On Friday May 31, 2013, the Washington Post published an article about a retreat for LGBTQ Muslims and their partners that had taken place the weekend before. Along with five other individuals who were present at the retreat, the article included a section about me. Amidst positive reactions coming my way from friends and long lost acquaintances, I struggle with my own mixed reaction to the article. For a community whose identities, needs, and struggles are too often invisible within society, it is indeed a cause for celebration to be featured by a high profile media outlet. Yet, I worry that the article misrepresented me, and presented the LGBTQ Muslim community and the LGBTQ Muslim Retreat through a narrow lens.
The title of the section about me, "The Immigrant Experience," felt misleading. While I feel connected to the immigrant experience, that phrase does not accurately capture my identity or my experience. My father is from Somalia and my mother is a white American whose family has been in the United States for many generations. Though I was born in Somalia, I was born a United States citizen. This, along with the fact that English is my mother's primary language and that she was raised to navigate American society, has privileged me in a way that most immigrants and first generation Americans do not experience.
I want to make clear: when I speak of the challenges of being a refugee, I include the experiences of many of my Somali family members, but not my own.
The piece also states that when I came out to my family, I "felt pushed away by the Somali community." Astoundingly, I asked the reporter to say that I was rejected by some Somalis — not all of them. I have not had a blanket experience of homophobia from Somalis (or Muslims, for that matter). I conveyed to her that these are complex and nuanced experiences — ones not easily summed up by a reporter on a deadline with a tight word limit. The multiplicity of reactions from straight Muslims — including outspoken LGBTQ allies and supportive Muslim families — is not captured in the article.
Beyond my personal story, I feel that the article paints the Muslim LGBTQ community as somewhat of a novelty. Why should our gathering be described as a "somewhat surprising event"? Why should the existence of LGBTQ individuals be any more surprising in Muslim communities than in other communities? The reaction is connected to the Islamophobic notion that Muslims are backwards and intolerant.
The author also writes that, "(Many folks said that they face Islamophobia from inside the mainstream LGBTQ community)." But why the parentheses? Islamophobia is not an aside. The LGBTQ movement is led by and serves primarily white cisgender gay men. The implication is that the specific ways in which homophobia intersects with other forms of oppression are peripheral. I find this to be a core reason why LGBTQ Muslims have chosen to gather — to build a community and a movement in which our experiences are valued as central. Islamophobia not only impacts our lives within the mainstream LGBTQ community, but in mainstream American society as well.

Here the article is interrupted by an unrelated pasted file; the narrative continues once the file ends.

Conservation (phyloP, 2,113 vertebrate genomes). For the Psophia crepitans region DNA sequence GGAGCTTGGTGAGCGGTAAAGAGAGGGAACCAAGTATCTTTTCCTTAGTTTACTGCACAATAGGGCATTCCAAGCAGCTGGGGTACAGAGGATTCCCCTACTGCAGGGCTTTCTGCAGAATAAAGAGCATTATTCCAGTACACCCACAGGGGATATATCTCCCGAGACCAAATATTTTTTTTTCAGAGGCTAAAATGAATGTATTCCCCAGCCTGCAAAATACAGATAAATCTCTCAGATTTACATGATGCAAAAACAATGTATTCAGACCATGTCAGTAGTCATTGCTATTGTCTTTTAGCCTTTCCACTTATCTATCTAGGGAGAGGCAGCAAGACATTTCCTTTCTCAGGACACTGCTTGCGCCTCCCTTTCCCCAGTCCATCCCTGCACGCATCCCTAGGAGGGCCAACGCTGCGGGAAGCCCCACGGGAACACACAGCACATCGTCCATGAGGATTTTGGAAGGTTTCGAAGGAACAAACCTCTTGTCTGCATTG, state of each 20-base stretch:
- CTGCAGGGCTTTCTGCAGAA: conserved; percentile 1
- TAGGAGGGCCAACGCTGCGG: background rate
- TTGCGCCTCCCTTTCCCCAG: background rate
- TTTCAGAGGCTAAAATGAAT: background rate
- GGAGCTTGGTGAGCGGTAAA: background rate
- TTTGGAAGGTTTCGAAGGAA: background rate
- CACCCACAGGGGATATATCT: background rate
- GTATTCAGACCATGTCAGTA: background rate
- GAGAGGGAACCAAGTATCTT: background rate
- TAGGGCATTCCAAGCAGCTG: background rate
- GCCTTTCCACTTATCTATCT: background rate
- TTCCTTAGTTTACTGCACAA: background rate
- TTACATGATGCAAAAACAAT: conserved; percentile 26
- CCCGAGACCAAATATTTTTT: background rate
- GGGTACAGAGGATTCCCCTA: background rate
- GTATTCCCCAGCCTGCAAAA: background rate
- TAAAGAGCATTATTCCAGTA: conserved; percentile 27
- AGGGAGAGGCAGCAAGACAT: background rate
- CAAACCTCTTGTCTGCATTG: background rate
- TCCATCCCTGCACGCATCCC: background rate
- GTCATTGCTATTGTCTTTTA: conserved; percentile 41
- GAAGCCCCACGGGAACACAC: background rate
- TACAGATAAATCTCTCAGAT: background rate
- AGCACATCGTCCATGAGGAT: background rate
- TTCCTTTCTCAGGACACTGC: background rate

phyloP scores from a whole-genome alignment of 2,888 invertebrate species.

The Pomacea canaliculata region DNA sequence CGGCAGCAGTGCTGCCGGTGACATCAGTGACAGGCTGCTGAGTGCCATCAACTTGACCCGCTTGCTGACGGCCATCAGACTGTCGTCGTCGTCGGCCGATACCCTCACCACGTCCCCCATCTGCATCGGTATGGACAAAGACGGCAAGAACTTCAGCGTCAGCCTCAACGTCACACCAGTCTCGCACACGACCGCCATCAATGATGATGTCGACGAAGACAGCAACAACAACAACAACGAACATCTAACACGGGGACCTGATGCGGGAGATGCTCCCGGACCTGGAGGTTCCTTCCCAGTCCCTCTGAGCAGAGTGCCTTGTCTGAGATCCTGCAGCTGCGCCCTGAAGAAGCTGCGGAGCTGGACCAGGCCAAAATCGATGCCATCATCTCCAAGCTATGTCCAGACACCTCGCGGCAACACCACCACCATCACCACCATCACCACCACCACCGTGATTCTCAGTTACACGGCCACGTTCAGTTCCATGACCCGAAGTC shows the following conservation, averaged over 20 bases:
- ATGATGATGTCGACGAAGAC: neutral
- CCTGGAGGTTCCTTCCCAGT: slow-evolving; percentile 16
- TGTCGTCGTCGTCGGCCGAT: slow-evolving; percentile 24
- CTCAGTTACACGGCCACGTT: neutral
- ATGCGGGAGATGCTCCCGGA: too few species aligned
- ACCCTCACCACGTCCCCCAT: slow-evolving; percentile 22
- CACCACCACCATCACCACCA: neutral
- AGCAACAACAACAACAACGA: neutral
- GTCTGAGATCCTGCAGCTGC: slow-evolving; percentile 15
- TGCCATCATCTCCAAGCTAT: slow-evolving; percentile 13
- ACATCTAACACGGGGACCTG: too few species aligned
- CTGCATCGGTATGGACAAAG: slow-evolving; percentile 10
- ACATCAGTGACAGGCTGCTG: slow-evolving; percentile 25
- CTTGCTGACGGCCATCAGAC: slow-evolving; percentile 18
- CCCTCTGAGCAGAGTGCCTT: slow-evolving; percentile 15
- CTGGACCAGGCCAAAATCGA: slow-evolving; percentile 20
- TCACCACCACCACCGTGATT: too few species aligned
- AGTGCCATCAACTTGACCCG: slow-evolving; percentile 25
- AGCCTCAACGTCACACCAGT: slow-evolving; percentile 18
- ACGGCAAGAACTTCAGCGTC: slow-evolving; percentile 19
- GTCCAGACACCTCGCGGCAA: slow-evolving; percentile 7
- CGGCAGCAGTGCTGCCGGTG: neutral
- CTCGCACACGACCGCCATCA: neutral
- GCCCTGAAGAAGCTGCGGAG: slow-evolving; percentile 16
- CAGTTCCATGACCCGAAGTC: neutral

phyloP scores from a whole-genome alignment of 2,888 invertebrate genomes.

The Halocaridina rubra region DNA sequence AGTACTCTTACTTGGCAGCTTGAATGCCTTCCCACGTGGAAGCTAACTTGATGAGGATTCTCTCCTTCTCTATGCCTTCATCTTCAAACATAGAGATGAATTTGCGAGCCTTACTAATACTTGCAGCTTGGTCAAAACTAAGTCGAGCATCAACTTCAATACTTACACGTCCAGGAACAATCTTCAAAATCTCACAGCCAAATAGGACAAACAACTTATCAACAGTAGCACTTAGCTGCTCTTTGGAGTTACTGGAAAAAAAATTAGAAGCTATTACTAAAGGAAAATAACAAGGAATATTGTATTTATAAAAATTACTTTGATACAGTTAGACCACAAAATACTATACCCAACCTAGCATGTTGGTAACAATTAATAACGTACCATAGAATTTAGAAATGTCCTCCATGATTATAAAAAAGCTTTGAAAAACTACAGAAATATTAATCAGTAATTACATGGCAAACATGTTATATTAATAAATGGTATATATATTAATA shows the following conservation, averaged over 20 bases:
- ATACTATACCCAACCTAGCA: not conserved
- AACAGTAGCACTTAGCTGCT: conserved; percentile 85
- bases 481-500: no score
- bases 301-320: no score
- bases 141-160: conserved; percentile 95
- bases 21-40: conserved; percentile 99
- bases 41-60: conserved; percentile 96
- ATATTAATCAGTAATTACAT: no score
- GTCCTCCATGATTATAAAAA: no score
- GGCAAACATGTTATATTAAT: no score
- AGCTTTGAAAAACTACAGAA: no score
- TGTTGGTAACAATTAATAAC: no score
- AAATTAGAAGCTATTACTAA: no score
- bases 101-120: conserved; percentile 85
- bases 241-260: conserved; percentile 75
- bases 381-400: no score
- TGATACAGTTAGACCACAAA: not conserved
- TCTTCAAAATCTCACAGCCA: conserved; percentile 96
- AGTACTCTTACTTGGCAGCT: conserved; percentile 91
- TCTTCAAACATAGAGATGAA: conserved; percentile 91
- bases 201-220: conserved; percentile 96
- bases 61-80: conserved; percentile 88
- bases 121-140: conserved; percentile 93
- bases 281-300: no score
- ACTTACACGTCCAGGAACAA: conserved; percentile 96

I am also frustrated by the title of the article: "At Muslim LGBTQ retreat, attendees try to reconcile their faith and sexuality." When I was coming into my sexual identity while attending university, I was not struggling to reconcile those things nor did I question whether Islam had a place for me. The title also does not capture the breadth and depth of reasons why this is an event that I have now attended three years in a row.
The reasons I attend the retreat are community, activism, and spirituality. I feel blessed to belong to the LGBTQ Muslim Retreat family, and now the Queer Muslims of Boston family, especially since I have felt — like many others feel — like I’m the “only one.”
At the retreat, we challenged each other on issues of privilege and oppression and worked to create an inclusive community. This past year I attended an illuminating workshop on religious diversity within Islam that challenged my own ignorance about Shi'a Muslims and last year a white antiracism caucus was held. Some workshops over the years have focused on building activism skills such as community engagement and coalition building. Others emphasized spirituality and theology.
I have found that often stories about LGBTQ folks, especially those of color, focus on the sensational negatives — the rejection, the depression, etc. Maybe these are the parts of our collective story that editors believe will tug at the heartstrings of their readers. But as I shared in an email to the reporter, I believe "the core of why the retreat should be highlighted, is that it's a site of positivity, strength, and inspiration."
Islam is a vibrant religion with a rich history of questioning and debate. It’s a faith with a multiplicity of interpretations and lived manifestations. It provides believers from all walks of life with an example — the Prophet Muhammad (Peace Be Upon Him) — who challenged the status quo in his society, upset traditions and norms, and pursued the betterment of the world while loving God fiercely. It’s a shame that the Washington Post article didn’t see the Muslim LGBTQ community in that dynamic light.By Kaamila Mohamed